Nature in the city ticks differently

Fox on a main road, a truck in the background

Urban ecology is a growing research field. A new map of urban gives an overview.

05/08/2023 · News · Leibniz-Institut für Gewässerökologie und Binnenfischerei · Umweltwissenschaften · Forschungsergebnis

How do animals and plants survive and thrive in cities? Urban ecology is a growing research field. To find orientation in the information jungle on urban ecology, a team led by IGB and Freie Universität Berlin (FU Berlin) has created a map of 62 important research hypotheses in urban ecology. Among them are the idea of the daring city dweller, life on credit or the biological monotony of cities. Research has yet to show how robust the hypotheses are and to which cities they apply. The overview provides an important basis for this endeavor. It is openly available in Wikidata.

Urbanisation is increasing worldwide. In order to make cities more sustainable and to preserve biodiversity outside of nature reserves, research has increasingly been devoted to the field of urban ecology in recent years.

One research hypothesis is, for example, that some species may be able to adapt to urban conditions faster and better than others because of certain characteristics. These include learning ability, mobility and flexibility. It is also known that animals such as squirrels and birds are often bolder in urban areas than their counterparts in the countryside. Or that although population density is higher in cities, this does not have a positive effect on biodiversity. One of the aims of the project is to gather concrete evidence on these and other hypotheses.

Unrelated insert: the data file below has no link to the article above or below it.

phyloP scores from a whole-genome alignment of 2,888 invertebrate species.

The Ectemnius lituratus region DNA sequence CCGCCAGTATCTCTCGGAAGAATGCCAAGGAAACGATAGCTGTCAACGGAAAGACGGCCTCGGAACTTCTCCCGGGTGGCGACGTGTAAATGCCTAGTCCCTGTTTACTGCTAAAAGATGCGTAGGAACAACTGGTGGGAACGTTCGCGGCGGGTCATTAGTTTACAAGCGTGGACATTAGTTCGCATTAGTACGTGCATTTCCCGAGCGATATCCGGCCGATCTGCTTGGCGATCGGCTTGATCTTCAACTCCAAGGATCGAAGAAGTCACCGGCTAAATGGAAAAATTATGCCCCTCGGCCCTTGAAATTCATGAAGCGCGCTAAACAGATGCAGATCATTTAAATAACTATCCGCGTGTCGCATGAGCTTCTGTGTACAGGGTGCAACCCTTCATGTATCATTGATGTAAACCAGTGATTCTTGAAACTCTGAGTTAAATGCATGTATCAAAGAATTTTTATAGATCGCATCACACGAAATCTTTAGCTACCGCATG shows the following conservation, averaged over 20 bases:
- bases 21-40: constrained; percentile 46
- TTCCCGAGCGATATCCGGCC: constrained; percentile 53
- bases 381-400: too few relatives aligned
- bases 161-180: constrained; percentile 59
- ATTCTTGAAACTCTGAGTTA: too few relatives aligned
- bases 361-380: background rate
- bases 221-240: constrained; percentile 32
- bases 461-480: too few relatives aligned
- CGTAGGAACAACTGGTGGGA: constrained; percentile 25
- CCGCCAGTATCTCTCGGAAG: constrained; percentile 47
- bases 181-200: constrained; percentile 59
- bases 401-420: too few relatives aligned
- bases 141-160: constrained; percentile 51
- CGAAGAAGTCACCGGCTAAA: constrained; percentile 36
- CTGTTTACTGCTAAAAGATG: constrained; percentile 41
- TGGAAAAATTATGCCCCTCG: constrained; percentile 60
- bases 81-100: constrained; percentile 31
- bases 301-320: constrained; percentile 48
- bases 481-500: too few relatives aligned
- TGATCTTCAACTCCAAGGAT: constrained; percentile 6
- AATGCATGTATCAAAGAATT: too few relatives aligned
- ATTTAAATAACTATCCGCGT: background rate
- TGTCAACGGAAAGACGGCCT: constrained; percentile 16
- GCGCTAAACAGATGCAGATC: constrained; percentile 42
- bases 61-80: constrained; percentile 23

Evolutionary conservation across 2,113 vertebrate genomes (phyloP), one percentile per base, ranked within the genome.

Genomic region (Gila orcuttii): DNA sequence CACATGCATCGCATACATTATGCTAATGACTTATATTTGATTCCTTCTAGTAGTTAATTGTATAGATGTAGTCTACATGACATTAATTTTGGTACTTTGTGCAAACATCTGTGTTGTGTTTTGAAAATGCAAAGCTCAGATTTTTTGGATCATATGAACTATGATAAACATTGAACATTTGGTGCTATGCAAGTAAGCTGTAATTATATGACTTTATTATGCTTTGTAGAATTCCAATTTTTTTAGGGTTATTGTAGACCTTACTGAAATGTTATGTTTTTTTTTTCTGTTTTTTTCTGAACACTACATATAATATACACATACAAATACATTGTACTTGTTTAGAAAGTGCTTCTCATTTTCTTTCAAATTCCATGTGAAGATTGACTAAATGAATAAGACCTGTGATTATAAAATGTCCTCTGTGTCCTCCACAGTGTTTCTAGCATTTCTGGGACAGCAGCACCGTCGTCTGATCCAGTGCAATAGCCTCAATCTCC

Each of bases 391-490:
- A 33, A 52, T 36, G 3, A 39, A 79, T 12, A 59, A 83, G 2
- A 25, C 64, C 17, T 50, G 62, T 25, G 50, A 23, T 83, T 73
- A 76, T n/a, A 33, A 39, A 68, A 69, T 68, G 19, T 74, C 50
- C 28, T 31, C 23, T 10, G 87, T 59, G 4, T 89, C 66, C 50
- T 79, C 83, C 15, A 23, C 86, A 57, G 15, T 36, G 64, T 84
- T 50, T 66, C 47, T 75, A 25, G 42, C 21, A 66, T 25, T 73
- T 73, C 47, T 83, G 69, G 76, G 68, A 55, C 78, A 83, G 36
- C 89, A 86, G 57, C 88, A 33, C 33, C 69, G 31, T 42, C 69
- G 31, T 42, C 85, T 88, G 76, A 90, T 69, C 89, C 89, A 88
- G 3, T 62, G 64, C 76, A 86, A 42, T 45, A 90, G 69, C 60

"In some cases, completely new ecosystems are created in cities, and each city has its own history, its own climatic, landscape and cultural conditions. In each city, so to speak, a separate ecological and evolutionary experiment is taking place. Bundling the various findings and hypotheses, and finding out how transferable they are is a challenge," says Dr Sophie Lokatis, explaining the principles of urban ecology. She did her doctorate at the IGB and the FU Berlin and led the study.

Map of scientific hypotheses provides framework for targeted research

In this study, the team of urban ecologists identified 62 important hypotheses on urban ecology and located them on a scientific map, a so-called hypothesis network. This map can then be linked to information from empirical studies. In this way, the scientists aim to contribute to making research in this rapidly growing field more efficient: existing research and opportunities for cooperation easier to find, and research projects better connected with each other.

"We are openly providing our hypothesis overview in Wikidata and hope to further develop this project cooperatively in the future," explains Prof. Jonathan Jeschke, researcher at the IGB and FU Berlin and co-author of the study. "Cities can preserve and promote biodiversity, and we want to contribute from the research side to making knowledge about this more available," added Dr Tina Heger, IGB researcher and also a leading author of the study. Together with Jonathan Jeschke, she initiated the platform, where a network of hypotheses on invasion biology is published.